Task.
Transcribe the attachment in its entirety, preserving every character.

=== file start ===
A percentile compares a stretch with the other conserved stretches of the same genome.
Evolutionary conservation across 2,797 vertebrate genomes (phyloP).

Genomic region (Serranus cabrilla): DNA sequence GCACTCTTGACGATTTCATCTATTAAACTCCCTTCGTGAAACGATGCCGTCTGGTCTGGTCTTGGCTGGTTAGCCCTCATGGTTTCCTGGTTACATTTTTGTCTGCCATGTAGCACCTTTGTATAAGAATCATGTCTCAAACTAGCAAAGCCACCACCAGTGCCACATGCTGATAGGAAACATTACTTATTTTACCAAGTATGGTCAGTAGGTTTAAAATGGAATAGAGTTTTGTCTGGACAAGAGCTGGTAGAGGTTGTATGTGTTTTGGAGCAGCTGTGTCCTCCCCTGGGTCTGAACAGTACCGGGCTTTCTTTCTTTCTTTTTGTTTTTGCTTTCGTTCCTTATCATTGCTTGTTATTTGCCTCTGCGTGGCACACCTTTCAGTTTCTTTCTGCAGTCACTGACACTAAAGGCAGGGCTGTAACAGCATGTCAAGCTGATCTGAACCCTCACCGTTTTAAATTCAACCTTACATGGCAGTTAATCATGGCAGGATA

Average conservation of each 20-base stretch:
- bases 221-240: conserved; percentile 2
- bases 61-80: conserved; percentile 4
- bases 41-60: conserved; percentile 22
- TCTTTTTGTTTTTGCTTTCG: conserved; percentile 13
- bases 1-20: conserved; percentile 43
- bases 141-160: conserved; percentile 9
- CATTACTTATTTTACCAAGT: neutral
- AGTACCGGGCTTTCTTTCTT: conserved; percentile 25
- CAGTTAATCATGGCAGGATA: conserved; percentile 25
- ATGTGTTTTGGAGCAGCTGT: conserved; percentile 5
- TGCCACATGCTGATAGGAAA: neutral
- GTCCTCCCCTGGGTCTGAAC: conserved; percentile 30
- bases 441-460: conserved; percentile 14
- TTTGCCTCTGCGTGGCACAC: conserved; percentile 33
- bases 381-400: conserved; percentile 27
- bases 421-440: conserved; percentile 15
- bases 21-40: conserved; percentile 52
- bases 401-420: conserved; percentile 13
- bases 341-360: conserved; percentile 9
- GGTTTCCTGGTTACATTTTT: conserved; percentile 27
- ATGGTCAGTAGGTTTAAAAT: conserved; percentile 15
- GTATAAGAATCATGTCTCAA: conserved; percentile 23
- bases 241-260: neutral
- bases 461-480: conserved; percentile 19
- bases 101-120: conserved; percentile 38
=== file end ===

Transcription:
A percentile compares a stretch with the other conserved stretches of the same genome.
Evolutionary conservation across 2,797 vertebrate genomes (phyloP).

Genomic region (Serranus cabrilla): DNA sequence GCACTCTTGACGATTTCATCTATTAAACTCCCTTCGTGAAACGATGCCGTCTGGTCTGGTCTTGGCTGGTTAGCCCTCATGGTTTCCTGGTTACATTTTTGTCTGCCATGTAGCACCTTTGTATAAGAATCATGTCTCAAACTAGCAAAGCCACCACCAGTGCCACATGCTGATAGGAAACATTACTTATTTTACCAAGTATGGTCAGTAGGTTTAAAATGGAATAGAGTTTTGTCTGGACAAGAGCTGGTAGAGGTTGTATGTGTTTTGGAGCAGCTGTGTCCTCCCCTGGGTCTGAACAGTACCGGGCTTTCTTTCTTTCTTTTTGTTTTTGCTTTCGTTCCTTATCATTGCTTGTTATTTGCCTCTGCGTGGCACACCTTTCAGTTTCTTTCTGCAGTCACTGACACTAAAGGCAGGGCTGTAACAGCATGTCAAGCTGATCTGAACCCTCACCGTTTTAAATTCAACCTTACATGGCAGTTAATCATGGCAGGATA

Average conservation of each 20-base stretch:
- bases 221-240: conserved; percentile 2
- bases 61-80: conserved; percentile 4
- bases 41-60: conserved; percentile 22
- TCTTTTTGTTTTTGCTTTCG: conserved; percentile 13
- bases 1-20: conserved; percentile 43
- bases 141-160: conserved; percentile 9
- CATTACTTATTTTACCAAGT: neutral
- AGTACCGGGCTTTCTTTCTT: conserved; percentile 25
- CAGTTAATCATGGCAGGATA: conserved; percentile 25
- ATGTGTTTTGGAGCAGCTGT: conserved; percentile 5
- TGCCACATGCTGATAGGAAA: neutral
- GTCCTCCCCTGGGTCTGAAC: conserved; percentile 30
- bases 441-460: conserved; percentile 14
- TTTGCCTCTGCGTGGCACAC: conserved; percentile 33
- bases 381-400: conserved; percentile 27
- bases 421-440: conserved; percentile 15
- bases 21-40: conserved; percentile 52
- bases 401-420: conserved; percentile 13
- bases 341-360: conserved; percentile 9
- GGTTTCCTGGTTACATTTTT: conserved; percentile 27
- ATGGTCAGTAGGTTTAAAAT: conserved; percentile 15
- GTATAAGAATCATGTCTCAA: conserved; percentile 23
- bases 241-260: neutral
- bases 461-480: conserved; percentile 19
- bases 101-120: conserved; percentile 38